Friday, 28 December 2012

Refrigerator, 1957 [poem 1]



More like a vault -- you pull the handle out
and on the shelves: not a lot,
and what there is (a boiled potato
in a bag, a chicken carcass
under foil) looking dispirited,
drained, mugged. This is not
a place to go in hope or hunger.
But, just to the right of the middle
of the middle door shelf, on fire, a lit-from-within red,
heart red, sexual red, wet neon red,
shining red in their liquid, exotic,
aloof, slumming
in such company: a jar
of maraschino cherries. Three-quarters
full, fiery globes, like strippers
at a church social. Maraschino cherries, maraschino,
the only foreign word I knew. Not once
did I see these cherries employed: not
in a drink, nor on top
of a glob of ice cream,
or just pop one in your mouth. Not once.
The same jar there through an entire
childhood of dull dinners -- bald meat,
pocked peas and, see above,
boiled potatoes. Maybe
they came over from the old country,
family heirlooms, or were status symbols
bought with a piece of the first paycheck
from a sweatshop,
which beat the pig farm in Bohemia,
handed down from my grandparents
to my parents
to be someday mine,
then my child's?
They were beautiful
and, if I never ate one,
it was because I knew it might be missed
or because I knew it would not be replaced
and because you do not eat
that which rips your heart with joy. 



Comment :-

In this poem, Lux skilfully reflects the history of consumer culture’s love affair with the objects they purchased and the attachment of happiness towards it. Only to fall out of love with the same when it either stops working, the wire is too frayed or when a new sleeker design hits the showroom floors.  In just few lines, we realise that there are so many memories attached to every object around us, be it an old deserted refrigerator on the back porch for years. So much history, family is contained within this refrigerator, memories that grow faint as children grow, parents die, people move to places out of town. Something you pass daily, perhaps, knowing there is history and stories attached to its existence as a working machine, all of it unknown and unrecoverable like singular drops of rain into a stream.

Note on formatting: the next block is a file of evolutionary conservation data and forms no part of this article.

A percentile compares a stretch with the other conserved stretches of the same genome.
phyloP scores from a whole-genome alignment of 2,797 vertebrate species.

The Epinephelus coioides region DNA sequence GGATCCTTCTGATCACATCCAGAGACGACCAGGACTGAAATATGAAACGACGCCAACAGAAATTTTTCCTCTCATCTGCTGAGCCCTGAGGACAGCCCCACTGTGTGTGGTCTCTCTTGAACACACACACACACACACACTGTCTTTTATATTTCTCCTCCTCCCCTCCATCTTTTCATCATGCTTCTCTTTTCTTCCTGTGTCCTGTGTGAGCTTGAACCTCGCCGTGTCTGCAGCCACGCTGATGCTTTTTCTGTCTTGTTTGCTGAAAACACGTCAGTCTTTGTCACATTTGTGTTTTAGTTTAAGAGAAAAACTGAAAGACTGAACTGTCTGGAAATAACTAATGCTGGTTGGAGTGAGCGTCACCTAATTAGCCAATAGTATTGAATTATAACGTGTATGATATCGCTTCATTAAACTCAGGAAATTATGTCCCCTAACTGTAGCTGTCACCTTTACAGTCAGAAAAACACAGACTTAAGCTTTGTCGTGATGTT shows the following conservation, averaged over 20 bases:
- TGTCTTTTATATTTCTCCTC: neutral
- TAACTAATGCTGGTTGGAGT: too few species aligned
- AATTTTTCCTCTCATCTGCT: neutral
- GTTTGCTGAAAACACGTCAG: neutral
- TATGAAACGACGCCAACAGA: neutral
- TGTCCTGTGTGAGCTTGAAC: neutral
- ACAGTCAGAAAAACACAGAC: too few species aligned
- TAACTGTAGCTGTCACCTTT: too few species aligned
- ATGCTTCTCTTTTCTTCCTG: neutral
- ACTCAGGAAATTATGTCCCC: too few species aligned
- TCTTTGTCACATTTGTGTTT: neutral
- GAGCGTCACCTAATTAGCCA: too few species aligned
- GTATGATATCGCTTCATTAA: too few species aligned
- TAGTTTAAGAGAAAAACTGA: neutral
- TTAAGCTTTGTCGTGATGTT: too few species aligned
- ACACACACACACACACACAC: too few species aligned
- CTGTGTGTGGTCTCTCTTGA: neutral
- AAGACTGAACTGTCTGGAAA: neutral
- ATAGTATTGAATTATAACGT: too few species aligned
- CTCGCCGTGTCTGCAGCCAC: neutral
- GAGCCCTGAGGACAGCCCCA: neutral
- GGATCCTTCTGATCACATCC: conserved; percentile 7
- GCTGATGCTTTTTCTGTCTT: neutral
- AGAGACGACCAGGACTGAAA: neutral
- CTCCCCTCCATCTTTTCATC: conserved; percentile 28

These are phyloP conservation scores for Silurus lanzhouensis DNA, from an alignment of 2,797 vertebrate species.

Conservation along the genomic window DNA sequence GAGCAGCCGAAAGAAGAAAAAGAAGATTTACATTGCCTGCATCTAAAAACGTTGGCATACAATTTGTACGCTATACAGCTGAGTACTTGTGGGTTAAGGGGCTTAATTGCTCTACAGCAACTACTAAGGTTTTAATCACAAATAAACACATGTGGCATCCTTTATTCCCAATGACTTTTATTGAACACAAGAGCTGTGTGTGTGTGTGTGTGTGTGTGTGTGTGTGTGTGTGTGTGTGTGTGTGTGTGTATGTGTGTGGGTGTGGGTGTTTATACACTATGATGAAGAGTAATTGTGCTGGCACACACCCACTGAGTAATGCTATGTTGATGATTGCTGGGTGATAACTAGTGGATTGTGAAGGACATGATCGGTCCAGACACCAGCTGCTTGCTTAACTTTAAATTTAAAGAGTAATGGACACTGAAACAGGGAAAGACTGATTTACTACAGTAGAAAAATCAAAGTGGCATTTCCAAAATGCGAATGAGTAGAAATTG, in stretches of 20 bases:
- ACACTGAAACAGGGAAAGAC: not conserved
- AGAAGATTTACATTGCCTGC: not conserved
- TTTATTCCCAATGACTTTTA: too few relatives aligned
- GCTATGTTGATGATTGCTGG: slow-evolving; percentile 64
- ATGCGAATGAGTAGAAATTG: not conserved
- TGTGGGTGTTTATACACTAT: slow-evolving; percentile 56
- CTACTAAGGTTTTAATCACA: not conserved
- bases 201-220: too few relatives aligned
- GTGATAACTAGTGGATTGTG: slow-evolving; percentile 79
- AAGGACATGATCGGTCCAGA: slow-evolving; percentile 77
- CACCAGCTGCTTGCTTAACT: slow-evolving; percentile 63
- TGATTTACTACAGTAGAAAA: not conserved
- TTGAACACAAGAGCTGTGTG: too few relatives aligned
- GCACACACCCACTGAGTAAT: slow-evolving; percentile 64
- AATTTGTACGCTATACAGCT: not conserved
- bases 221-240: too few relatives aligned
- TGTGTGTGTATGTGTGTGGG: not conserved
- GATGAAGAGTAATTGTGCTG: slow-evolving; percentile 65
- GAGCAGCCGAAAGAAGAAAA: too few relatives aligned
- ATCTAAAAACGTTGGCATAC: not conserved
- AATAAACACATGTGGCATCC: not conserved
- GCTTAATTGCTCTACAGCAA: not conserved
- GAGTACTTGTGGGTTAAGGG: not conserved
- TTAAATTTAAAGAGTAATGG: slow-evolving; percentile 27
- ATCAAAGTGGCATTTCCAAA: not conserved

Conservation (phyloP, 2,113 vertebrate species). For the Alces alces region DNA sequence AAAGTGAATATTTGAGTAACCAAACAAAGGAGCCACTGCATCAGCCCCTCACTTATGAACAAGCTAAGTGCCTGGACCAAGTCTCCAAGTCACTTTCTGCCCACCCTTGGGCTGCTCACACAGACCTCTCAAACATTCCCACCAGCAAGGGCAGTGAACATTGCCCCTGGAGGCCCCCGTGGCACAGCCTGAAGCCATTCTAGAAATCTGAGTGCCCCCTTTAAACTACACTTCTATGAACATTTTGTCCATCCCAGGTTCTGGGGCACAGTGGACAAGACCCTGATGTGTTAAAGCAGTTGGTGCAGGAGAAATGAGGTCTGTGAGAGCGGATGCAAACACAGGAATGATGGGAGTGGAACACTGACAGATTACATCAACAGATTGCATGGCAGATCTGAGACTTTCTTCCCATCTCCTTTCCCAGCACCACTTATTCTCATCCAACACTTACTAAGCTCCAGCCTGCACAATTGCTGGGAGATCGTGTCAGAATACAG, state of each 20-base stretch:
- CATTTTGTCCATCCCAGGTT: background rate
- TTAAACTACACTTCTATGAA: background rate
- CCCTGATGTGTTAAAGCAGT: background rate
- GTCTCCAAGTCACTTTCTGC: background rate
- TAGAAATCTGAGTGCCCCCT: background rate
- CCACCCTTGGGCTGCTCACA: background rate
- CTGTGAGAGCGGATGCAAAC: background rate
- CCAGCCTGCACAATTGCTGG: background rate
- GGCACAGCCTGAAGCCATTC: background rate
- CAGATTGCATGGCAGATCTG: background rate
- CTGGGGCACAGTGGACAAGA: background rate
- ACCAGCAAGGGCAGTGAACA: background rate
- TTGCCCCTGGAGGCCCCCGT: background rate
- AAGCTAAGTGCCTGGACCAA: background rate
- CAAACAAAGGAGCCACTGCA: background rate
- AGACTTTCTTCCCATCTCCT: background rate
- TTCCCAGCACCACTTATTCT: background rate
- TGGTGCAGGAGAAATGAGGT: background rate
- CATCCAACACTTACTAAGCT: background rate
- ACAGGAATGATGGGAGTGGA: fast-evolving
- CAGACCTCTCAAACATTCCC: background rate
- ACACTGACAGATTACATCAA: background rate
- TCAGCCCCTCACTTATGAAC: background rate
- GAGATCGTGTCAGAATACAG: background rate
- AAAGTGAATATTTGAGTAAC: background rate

Lux’s use of words is something which makes the reader visualize lucid images.  The colour he described representing the Maraschino cherries, the various comparisons of cherries are the examples of his art in descriptive visualization and writing. The use of modern language in the poetry clearly displays the then changes taking place in the American culture during that particular era. Lux’s craftsmanship in regard to the free verse writing is commendable. 



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